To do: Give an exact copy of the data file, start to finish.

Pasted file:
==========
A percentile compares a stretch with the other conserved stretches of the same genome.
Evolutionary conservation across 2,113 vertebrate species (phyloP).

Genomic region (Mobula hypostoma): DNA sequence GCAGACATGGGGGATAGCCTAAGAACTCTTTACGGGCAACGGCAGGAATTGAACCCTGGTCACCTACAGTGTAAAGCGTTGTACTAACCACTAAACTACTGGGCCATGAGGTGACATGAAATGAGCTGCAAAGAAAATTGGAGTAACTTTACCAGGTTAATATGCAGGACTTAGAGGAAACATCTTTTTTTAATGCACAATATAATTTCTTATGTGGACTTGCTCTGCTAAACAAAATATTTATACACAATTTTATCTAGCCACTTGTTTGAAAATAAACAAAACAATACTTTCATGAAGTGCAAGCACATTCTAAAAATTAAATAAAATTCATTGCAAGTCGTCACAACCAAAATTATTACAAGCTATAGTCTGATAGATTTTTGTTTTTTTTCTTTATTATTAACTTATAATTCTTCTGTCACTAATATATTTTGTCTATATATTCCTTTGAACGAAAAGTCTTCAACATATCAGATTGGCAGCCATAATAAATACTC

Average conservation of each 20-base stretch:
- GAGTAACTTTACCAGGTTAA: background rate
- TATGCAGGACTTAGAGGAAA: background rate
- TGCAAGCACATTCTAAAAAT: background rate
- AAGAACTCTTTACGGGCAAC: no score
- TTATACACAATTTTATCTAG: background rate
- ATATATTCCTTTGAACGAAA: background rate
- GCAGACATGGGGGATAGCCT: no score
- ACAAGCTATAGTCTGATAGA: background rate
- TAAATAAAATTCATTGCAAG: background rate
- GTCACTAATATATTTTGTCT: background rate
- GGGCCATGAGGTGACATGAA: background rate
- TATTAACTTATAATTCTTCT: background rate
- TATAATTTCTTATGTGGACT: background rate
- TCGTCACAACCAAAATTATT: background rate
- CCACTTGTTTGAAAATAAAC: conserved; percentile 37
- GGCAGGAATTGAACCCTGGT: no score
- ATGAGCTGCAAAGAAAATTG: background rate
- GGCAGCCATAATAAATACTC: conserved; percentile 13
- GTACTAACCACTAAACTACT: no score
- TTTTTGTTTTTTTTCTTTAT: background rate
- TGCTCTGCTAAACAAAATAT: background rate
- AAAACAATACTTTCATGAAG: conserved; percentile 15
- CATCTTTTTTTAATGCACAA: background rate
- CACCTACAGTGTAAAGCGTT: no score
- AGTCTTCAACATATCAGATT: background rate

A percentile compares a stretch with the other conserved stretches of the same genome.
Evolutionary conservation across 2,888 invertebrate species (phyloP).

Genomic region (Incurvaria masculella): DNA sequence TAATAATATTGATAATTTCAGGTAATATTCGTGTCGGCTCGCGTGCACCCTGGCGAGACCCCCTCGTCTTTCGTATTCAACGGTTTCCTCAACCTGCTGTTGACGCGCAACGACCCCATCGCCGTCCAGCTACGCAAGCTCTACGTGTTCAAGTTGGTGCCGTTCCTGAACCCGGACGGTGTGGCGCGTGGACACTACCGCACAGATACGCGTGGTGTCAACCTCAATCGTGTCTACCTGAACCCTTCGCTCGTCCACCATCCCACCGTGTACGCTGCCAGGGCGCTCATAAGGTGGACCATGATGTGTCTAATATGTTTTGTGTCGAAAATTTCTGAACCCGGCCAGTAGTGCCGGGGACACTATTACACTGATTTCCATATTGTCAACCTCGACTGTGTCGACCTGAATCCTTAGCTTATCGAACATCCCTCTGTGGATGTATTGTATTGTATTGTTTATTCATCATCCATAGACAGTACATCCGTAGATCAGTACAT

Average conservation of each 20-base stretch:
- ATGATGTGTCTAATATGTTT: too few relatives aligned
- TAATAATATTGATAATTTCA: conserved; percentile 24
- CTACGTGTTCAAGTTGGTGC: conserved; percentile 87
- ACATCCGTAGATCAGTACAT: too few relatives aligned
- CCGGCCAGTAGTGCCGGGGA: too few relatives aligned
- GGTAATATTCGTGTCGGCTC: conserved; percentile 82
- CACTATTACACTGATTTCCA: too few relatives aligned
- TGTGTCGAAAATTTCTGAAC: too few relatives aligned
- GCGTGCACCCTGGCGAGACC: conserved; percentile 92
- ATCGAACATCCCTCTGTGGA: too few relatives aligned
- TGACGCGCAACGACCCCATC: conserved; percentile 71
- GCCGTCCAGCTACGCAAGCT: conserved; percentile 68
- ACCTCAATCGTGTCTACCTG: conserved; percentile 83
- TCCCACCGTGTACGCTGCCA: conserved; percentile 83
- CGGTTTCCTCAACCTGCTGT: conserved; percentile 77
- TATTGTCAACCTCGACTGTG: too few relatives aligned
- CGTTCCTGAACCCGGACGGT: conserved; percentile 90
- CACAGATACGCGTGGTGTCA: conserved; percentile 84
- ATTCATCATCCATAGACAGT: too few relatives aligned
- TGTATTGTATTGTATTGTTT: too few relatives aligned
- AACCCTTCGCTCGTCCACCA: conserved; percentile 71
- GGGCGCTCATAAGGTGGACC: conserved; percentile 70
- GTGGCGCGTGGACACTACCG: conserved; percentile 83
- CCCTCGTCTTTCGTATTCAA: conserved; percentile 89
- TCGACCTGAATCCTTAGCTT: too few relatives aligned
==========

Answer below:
A percentile compares a stretch with the other conserved stretches of the same genome.
Evolutionary conservation across 2,113 vertebrate species (phyloP).

Genomic region (Mobula hypostoma): DNA sequence GCAGACATGGGGGATAGCCTAAGAACTCTTTACGGGCAACGGCAGGAATTGAACCCTGGTCACCTACAGTGTAAAGCGTTGTACTAACCACTAAACTACTGGGCCATGAGGTGACATGAAATGAGCTGCAAAGAAAATTGGAGTAACTTTACCAGGTTAATATGCAGGACTTAGAGGAAACATCTTTTTTTAATGCACAATATAATTTCTTATGTGGACTTGCTCTGCTAAACAAAATATTTATACACAATTTTATCTAGCCACTTGTTTGAAAATAAACAAAACAATACTTTCATGAAGTGCAAGCACATTCTAAAAATTAAATAAAATTCATTGCAAGTCGTCACAACCAAAATTATTACAAGCTATAGTCTGATAGATTTTTGTTTTTTTTCTTTATTATTAACTTATAATTCTTCTGTCACTAATATATTTTGTCTATATATTCCTTTGAACGAAAAGTCTTCAACATATCAGATTGGCAGCCATAATAAATACTC

Average conservation of each 20-base stretch:
- GAGTAACTTTACCAGGTTAA: background rate
- TATGCAGGACTTAGAGGAAA: background rate
- TGCAAGCACATTCTAAAAAT: background rate
- AAGAACTCTTTACGGGCAAC: no score
- TTATACACAATTTTATCTAG: background rate
- ATATATTCCTTTGAACGAAA: background rate
- GCAGACATGGGGGATAGCCT: no score
- ACAAGCTATAGTCTGATAGA: background rate
- TAAATAAAATTCATTGCAAG: background rate
- GTCACTAATATATTTTGTCT: background rate
- GGGCCATGAGGTGACATGAA: background rate
- TATTAACTTATAATTCTTCT: background rate
- TATAATTTCTTATGTGGACT: background rate
- TCGTCACAACCAAAATTATT: background rate
- CCACTTGTTTGAAAATAAAC: conserved; percentile 37
- GGCAGGAATTGAACCCTGGT: no score
- ATGAGCTGCAAAGAAAATTG: background rate
- GGCAGCCATAATAAATACTC: conserved; percentile 13
- GTACTAACCACTAAACTACT: no score
- TTTTTGTTTTTTTTCTTTAT: background rate
- TGCTCTGCTAAACAAAATAT: background rate
- AAAACAATACTTTCATGAAG: conserved; percentile 15
- CATCTTTTTTTAATGCACAA: background rate
- CACCTACAGTGTAAAGCGTT: no score
- AGTCTTCAACATATCAGATT: background rate

A percentile compares a stretch with the other conserved stretches of the same genome.
Evolutionary conservation across 2,888 invertebrate species (phyloP).

Genomic region (Incurvaria masculella): DNA sequence TAATAATATTGATAATTTCAGGTAATATTCGTGTCGGCTCGCGTGCACCCTGGCGAGACCCCCTCGTCTTTCGTATTCAACGGTTTCCTCAACCTGCTGTTGACGCGCAACGACCCCATCGCCGTCCAGCTACGCAAGCTCTACGTGTTCAAGTTGGTGCCGTTCCTGAACCCGGACGGTGTGGCGCGTGGACACTACCGCACAGATACGCGTGGTGTCAACCTCAATCGTGTCTACCTGAACCCTTCGCTCGTCCACCATCCCACCGTGTACGCTGCCAGGGCGCTCATAAGGTGGACCATGATGTGTCTAATATGTTTTGTGTCGAAAATTTCTGAACCCGGCCAGTAGTGCCGGGGACACTATTACACTGATTTCCATATTGTCAACCTCGACTGTGTCGACCTGAATCCTTAGCTTATCGAACATCCCTCTGTGGATGTATTGTATTGTATTGTTTATTCATCATCCATAGACAGTACATCCGTAGATCAGTACAT

Average conservation of each 20-base stretch:
- ATGATGTGTCTAATATGTTT: too few relatives aligned
- TAATAATATTGATAATTTCA: conserved; percentile 24
- CTACGTGTTCAAGTTGGTGC: conserved; percentile 87
- ACATCCGTAGATCAGTACAT: too few relatives aligned
- CCGGCCAGTAGTGCCGGGGA: too few relatives aligned
- GGTAATATTCGTGTCGGCTC: conserved; percentile 82
- CACTATTACACTGATTTCCA: too few relatives aligned
- TGTGTCGAAAATTTCTGAAC: too few relatives aligned
- GCGTGCACCCTGGCGAGACC: conserved; percentile 92
- ATCGAACATCCCTCTGTGGA: too few relatives aligned
- TGACGCGCAACGACCCCATC: conserved; percentile 71
- GCCGTCCAGCTACGCAAGCT: conserved; percentile 68
- ACCTCAATCGTGTCTACCTG: conserved; percentile 83
- TCCCACCGTGTACGCTGCCA: conserved; percentile 83
- CGGTTTCCTCAACCTGCTGT: conserved; percentile 77
- TATTGTCAACCTCGACTGTG: too few relatives aligned
- CGTTCCTGAACCCGGACGGT: conserved; percentile 90
- CACAGATACGCGTGGTGTCA: conserved; percentile 84
- ATTCATCATCCATAGACAGT: too few relatives aligned
- TGTATTGTATTGTATTGTTT: too few relatives aligned
- AACCCTTCGCTCGTCCACCA: conserved; percentile 71
- GGGCGCTCATAAGGTGGACC: conserved; percentile 70
- GTGGCGCGTGGACACTACCG: conserved; percentile 83
- CCCTCGTCTTTCGTATTCAA: conserved; percentile 89
- TCGACCTGAATCCTTAGCTT: too few relatives aligned